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Events

Our plan for the next two academic years (2014-2016) is to scale up our effort by convening three international workshops that will bring leading scholars of contemporary megacities together with faculty from a diverse array of Stanford departments, interdisciplinary programs and research institutes, including the Woods Institute for the Environment, the Program in Urban Studies, the Program in Science, Technology and Society, the Center on Poverty and Inequality, and the Political Economics program at the Graduate School of Business. Our goal is to provide Stanford junior and senior scholars who are studying emergent urban forms the opportunity to engage in interdisciplinary conversations with scholars of governance, social organization and accountability in order to incite novel theorizations of cities that are both more global and more empirically grounded than is presently the case.

Events

Date: 05/08/2015 to 05/09/2015
Description:

The processes of urbanization in Africa, Asia, the Middle East and Latin America are occurring at the fastest rates in human history. In the context of new cities, ‘megacities’, informal and illegal cities, what people think of as cities—our assumptions about how they develop, what they look like, what they provide and how—is changing in response. However, there are limits to our methods and theories in understanding these emergent cities. The registers we use to map, measure and code the city into intelligible data only capture certain aspects. In many regards, our scientific means of framing the city and how it is changing is in a process of catching up, leaving us with a sense of the urban beyond measure.

Date: 05/06/2016
Description:
Large numbers of people in the megacities of the Global South depend on what social scientists call the “informal” sector: a vast range of practices that fall outside formal institutions of the state and the market. Most of these informal activities are improvised and sporadic, even dysfunctional. Yet this world of informal labor and enterprise has internal structures, regularities, histories and dynamics that are often unique to their region but are rarely incorporated into debates on urban development. This workshop will bring scholars with detailed empirical knowledge of informal work and economies into conversation with scholars engaged in more abstract modeling and comparison. The aim is to begin to reshape urban theory by incorporating the actual regularities and dynamics of the social lives of urbanites in the Global South.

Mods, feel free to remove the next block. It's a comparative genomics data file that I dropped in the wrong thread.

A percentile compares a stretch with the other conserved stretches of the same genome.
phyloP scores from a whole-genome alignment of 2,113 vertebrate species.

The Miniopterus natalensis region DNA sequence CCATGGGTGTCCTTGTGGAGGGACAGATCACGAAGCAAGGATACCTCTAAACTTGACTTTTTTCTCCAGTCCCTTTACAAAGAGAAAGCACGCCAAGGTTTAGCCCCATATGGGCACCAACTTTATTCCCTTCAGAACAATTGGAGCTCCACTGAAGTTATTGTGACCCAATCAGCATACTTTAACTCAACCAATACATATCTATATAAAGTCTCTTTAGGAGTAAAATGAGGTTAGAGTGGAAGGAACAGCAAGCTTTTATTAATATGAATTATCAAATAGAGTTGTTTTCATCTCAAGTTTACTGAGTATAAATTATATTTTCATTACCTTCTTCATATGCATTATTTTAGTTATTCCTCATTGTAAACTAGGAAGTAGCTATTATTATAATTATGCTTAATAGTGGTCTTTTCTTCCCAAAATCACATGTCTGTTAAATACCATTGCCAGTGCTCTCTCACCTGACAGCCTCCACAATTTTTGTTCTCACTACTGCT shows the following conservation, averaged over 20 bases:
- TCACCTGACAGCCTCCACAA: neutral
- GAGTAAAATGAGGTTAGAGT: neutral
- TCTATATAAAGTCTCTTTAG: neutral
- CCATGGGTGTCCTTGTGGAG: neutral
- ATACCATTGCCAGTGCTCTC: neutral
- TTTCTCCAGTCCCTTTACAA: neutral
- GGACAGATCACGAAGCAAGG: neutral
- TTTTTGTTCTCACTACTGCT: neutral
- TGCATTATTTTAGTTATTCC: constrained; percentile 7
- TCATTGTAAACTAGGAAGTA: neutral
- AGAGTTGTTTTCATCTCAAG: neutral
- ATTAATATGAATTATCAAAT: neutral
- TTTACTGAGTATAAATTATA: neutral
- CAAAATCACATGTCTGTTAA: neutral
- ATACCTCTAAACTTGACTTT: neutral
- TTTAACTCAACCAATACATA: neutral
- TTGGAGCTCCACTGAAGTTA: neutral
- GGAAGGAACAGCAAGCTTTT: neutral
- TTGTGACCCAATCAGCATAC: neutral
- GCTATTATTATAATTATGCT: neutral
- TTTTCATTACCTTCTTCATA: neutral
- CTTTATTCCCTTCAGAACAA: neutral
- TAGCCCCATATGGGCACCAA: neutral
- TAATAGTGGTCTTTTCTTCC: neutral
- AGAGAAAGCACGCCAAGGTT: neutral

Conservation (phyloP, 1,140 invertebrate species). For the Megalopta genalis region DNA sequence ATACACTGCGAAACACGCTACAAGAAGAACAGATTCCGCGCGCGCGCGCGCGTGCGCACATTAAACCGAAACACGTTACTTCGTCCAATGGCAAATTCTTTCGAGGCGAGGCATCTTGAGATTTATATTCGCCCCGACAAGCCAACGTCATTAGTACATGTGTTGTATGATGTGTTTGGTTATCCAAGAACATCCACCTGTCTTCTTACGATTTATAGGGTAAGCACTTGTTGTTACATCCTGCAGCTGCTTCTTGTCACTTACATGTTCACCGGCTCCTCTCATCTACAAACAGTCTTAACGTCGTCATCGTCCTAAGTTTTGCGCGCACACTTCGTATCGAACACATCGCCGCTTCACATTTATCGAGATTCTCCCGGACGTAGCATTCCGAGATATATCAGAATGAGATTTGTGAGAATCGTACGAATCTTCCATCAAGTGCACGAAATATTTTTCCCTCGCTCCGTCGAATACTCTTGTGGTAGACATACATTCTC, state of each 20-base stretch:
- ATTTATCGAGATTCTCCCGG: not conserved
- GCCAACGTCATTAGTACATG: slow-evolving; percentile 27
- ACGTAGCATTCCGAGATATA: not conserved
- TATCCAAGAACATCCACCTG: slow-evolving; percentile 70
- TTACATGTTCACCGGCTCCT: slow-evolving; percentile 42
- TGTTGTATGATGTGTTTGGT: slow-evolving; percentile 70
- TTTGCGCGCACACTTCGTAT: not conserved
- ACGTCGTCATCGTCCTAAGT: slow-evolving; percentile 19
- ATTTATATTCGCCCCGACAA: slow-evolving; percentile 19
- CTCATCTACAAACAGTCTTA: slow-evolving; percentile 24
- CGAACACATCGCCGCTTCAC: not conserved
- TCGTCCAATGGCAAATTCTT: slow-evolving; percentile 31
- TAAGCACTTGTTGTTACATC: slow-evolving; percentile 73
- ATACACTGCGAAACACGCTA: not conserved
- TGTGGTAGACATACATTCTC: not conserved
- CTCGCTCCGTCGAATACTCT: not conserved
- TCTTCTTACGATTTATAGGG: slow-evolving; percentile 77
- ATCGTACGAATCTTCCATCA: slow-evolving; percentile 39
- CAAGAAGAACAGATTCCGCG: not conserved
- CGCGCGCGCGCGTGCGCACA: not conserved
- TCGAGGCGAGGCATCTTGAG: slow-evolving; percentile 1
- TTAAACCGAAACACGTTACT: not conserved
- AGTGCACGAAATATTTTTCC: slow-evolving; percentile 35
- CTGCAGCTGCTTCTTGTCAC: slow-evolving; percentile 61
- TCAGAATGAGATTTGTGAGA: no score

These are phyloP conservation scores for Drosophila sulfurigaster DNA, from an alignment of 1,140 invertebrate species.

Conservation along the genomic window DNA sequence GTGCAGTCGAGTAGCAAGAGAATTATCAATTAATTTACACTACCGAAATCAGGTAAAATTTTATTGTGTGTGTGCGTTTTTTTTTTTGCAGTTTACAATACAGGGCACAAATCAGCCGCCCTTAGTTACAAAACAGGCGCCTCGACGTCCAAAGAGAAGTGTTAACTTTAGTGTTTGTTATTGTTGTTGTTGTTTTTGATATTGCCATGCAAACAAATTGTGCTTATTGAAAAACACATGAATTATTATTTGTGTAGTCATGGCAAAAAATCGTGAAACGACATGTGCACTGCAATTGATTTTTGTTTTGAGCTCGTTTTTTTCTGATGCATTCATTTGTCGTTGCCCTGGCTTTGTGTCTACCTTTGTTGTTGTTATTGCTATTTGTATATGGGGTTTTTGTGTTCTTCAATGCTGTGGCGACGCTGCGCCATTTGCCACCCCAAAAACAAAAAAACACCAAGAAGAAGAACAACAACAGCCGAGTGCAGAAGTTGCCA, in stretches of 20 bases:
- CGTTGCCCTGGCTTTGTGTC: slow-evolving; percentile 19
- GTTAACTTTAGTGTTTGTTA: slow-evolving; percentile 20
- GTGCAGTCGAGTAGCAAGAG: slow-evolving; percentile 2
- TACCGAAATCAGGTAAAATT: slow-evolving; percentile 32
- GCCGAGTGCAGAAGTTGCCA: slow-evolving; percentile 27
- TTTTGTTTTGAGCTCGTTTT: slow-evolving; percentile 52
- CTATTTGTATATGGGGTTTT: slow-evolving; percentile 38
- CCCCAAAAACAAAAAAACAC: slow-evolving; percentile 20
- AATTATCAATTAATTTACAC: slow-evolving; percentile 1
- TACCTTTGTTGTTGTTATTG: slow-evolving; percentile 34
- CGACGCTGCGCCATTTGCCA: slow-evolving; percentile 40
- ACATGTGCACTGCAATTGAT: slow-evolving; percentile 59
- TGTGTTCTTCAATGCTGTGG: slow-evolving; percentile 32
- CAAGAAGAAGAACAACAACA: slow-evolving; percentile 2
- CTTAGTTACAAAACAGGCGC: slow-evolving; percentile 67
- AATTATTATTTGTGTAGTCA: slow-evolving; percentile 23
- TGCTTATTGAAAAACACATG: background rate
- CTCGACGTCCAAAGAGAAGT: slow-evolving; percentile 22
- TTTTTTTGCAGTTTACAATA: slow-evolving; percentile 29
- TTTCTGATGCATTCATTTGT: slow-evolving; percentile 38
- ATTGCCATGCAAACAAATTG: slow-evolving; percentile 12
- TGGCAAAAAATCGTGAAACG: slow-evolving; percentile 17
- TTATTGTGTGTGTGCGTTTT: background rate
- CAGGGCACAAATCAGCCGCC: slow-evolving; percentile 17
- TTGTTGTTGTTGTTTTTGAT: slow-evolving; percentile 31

Date: 03/29/2017 to 03/30/2017
Description:

The practice of policing in most of the world is premised of racial and ethnic profiling. Examples are myriad: ‘hot spot’ policing privileges deployment to ‘unsafe’ urban spaces inhabited by racial and ethnic minorities; everyday policing is proactive, quota oriented, stop-and-frisk empowered; Compstat statistical treatments of police districts rest upon a relative need for crime to justify budgets; police unions resist any sniff of staffing decreases; in many countries the dominance of plea bargains eliminates the burden of proof; civil asset forfeiture targets drug related assets under a War on Drugs logic; some governments have contractual obligations to maintain the occupancy rates of private prisons. The list of such policing ‘solutions’ goes on, circulating globally, packaged as ‘best practice’ and ‘efficiency’. To the more privileged majority populations, such practices are largely invisible, assumed important and rarely suffered. To those targeted by such policing, resistance –in the form of protest, legal defense and demands for police oversight - is deeply constrained by lack of resources and legitimate organization.